Wikipedia, the 2015 Voltaire Lecture, and death by machete

Earlier this year, in Bangladesh, Bonya Ahmed survived a machete attack that killed her husband, blogger Avijit Roy. Last month she delivered the 2015 Voltaire Lecture to the British Humanist Association in London.

God bless the Humanists, they have provided a transcript:

First, the WP articles:

Avijit Roy was not the only blogger attacked; there were 8 total. Here are their Wikipedia articles, or lack thereof.

Now, some parallels to Wikipedia.  Bonya Ahmed narates:

“We were stabbed repeatedly with machetes on the side of the road. The area was surrounded by police officers and video cameras and thousands and thousands of people. Nobody came to help us, the police stood by.”

Does this not sound like Arbcom, telling women tat if they don’t want to be attacked, to keep a lower profile?

“Two men were arrested at the scene by bystanders….”

…not by the police.  This would suggest the  government is complicit.  And who defends women at en.wp?  Not the admin corps, not the arbitration committee. Time and time again, it’s the ordinary bystanders. (I should know, I was one.)

“They said they killed Washiqur despite never having read his blog themselves, but under orders from someone at their madrasas.”

Internet “brigaders” or meatpuppets these days get their marching orders from Reddit.

“At this point, perhaps, Sheikh Hasina could have slapped down the Islamists. She could have said that no, people have a right to demonstrate, to write, to question, to criticize. But instead, this is what she said: We do not need a new blasphemy law, because we already have a law against ‘hurting religious sentiments’ and we can prosecute the bloggers under that law! So the authorities received the list of suspect bloggers, officials promised to investigate, and then they arrested four of those bloggers from the list and pursued them through the courts.”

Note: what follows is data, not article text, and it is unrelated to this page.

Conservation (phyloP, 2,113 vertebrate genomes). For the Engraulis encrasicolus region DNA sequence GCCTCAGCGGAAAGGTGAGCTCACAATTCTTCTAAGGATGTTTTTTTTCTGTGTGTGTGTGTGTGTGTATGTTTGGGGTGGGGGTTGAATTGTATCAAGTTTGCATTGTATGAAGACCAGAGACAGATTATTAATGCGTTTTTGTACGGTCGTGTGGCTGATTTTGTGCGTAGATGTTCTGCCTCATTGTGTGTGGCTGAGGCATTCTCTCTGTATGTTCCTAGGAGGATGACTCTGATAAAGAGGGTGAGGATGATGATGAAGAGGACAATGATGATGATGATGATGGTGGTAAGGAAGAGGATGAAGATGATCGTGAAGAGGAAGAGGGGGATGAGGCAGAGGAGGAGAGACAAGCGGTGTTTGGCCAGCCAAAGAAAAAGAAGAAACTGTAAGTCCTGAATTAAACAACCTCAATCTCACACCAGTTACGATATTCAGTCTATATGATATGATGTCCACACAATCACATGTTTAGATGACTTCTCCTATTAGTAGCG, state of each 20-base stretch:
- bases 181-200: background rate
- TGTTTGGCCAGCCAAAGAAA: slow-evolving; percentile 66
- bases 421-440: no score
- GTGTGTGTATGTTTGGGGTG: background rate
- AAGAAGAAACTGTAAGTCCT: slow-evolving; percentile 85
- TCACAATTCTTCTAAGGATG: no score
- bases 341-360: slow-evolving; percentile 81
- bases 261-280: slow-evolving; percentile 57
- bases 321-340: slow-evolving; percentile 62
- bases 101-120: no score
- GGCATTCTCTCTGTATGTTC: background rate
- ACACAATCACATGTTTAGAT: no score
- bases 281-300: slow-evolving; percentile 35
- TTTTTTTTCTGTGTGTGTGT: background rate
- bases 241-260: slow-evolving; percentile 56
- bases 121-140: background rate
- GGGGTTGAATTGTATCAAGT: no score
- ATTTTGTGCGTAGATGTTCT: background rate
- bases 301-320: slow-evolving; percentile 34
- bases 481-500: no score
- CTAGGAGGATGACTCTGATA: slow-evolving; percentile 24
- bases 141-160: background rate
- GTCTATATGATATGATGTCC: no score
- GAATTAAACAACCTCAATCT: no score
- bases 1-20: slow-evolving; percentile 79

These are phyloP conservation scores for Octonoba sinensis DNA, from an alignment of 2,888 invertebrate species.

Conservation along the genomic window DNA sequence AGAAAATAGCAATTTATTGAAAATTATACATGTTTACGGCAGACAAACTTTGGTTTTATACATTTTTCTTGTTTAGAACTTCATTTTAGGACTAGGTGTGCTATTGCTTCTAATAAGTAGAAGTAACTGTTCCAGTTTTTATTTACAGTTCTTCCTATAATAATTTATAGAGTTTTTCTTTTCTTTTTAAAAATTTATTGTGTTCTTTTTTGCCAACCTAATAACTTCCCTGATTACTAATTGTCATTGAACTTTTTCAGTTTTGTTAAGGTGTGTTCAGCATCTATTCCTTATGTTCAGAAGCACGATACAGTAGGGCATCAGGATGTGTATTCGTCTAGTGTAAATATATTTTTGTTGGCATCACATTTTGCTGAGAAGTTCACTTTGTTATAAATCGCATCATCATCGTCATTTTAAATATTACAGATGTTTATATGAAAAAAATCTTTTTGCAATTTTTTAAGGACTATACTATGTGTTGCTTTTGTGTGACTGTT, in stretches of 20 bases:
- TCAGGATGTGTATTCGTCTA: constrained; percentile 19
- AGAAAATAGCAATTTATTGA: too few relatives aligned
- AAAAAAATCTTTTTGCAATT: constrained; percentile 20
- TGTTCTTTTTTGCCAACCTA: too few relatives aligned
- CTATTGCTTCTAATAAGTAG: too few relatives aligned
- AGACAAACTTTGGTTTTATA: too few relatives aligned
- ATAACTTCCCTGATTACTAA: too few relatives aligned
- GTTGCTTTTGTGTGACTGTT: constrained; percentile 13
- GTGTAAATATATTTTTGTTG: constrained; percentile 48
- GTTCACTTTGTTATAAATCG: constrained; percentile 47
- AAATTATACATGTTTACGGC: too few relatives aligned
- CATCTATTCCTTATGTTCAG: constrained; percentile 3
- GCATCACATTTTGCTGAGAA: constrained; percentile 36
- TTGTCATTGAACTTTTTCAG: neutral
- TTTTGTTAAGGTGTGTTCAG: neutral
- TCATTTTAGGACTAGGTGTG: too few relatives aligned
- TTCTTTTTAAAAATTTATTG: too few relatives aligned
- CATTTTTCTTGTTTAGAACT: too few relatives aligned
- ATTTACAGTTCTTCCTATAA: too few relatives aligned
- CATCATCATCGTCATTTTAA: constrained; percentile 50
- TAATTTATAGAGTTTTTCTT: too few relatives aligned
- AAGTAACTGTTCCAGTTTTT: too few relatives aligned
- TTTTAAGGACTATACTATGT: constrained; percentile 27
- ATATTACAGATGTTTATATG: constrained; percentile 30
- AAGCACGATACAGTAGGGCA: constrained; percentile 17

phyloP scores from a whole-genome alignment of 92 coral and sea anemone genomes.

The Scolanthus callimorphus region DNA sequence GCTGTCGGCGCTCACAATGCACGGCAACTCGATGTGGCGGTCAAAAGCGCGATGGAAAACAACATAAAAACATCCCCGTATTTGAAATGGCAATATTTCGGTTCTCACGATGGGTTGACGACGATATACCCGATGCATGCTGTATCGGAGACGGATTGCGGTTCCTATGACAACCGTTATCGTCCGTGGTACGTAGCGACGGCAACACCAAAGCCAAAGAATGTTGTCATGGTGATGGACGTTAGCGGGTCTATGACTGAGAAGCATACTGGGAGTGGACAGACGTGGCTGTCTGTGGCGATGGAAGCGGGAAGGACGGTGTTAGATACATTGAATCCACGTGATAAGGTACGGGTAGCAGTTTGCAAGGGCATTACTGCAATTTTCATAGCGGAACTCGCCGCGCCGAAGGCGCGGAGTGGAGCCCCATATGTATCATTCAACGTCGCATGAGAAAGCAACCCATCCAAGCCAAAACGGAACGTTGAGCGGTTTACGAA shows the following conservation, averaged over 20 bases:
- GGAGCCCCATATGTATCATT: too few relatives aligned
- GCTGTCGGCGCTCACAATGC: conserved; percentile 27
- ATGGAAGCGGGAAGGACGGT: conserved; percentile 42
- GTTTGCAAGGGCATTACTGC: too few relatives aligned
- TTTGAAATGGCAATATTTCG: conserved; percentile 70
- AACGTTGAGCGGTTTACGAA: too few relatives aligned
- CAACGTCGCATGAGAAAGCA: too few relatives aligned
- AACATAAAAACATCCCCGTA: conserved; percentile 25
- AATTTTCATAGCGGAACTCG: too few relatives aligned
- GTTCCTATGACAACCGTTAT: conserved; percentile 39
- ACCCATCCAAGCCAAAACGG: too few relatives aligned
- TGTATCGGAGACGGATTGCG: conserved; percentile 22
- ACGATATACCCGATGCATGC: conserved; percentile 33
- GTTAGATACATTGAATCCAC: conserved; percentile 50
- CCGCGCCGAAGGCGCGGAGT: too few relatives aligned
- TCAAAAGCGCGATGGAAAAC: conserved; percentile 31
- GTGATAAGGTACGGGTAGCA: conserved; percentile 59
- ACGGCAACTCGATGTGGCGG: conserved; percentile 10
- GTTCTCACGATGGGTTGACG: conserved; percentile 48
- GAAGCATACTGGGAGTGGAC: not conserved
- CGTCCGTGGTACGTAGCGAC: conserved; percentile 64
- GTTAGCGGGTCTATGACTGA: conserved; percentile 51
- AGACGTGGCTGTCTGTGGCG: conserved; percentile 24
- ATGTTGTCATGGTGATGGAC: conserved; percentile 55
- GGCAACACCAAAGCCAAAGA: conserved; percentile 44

The real crime is discussion, the attempt at dialogue, at trying to reach for a consensus.  Asking questions is not okay.  Because, what if vested power can’t think of a reasonable answer?  The questions themselves must be suppressed, the questioners killed.

The Arbcom could have protected the Gender Gap Task Force as it protected the Classical Music and Opera projects in the Infoboxes case, but it chose not to.  The Arbcom could have declared hands off on hate speech directed against women, as it did against gays in the Manning Naming Dispute case, but it chose not to.  When those in authority refuse to curtail hate speech that demonizes particular groups, can violence be far behind?

“So, what happens when you give bullies what they want? What happens when you accede to crazy demands? Soon there were one-hundred thousand Islamists marching on the streets of Dhaka demanding not just ‘death to atheist bloggers’, but for the cancellation of planned new education reforms that would have helped girls into education, and yet the government again made concessions.”

Ah, when the bullies arrive, the girls are the first to go.  Why am I not surprised.

“Even more ridiculously, it seems that you could now get 14 years for criticizing religion online, while 2 years if you do so in print media.”

Yup, it is casual conversation on talk pages–not guest posts in the Signpost–that must be brutally suppressed.

The solution?

“What we are left with is us, ourselves: my thoughts and feelings, my losses as well as my triumphs, the meaning in my life, these are all important, because they are all that counts. And It makes no sense until we extend this realization as far as it will go in the human family. It is not just ourselves, but each other, every trafficked slave, every murdered writer, every lost and lonely mind, that are important and have value.”

Make it so.  We can start by doing away with primitive expressions of contempt for anyone who is not of our tribe.

Oh, and Bonya Ahmed?  Her Wikipedia article is non-existent. The Google juice for that directs to her husband’s article.  laughing



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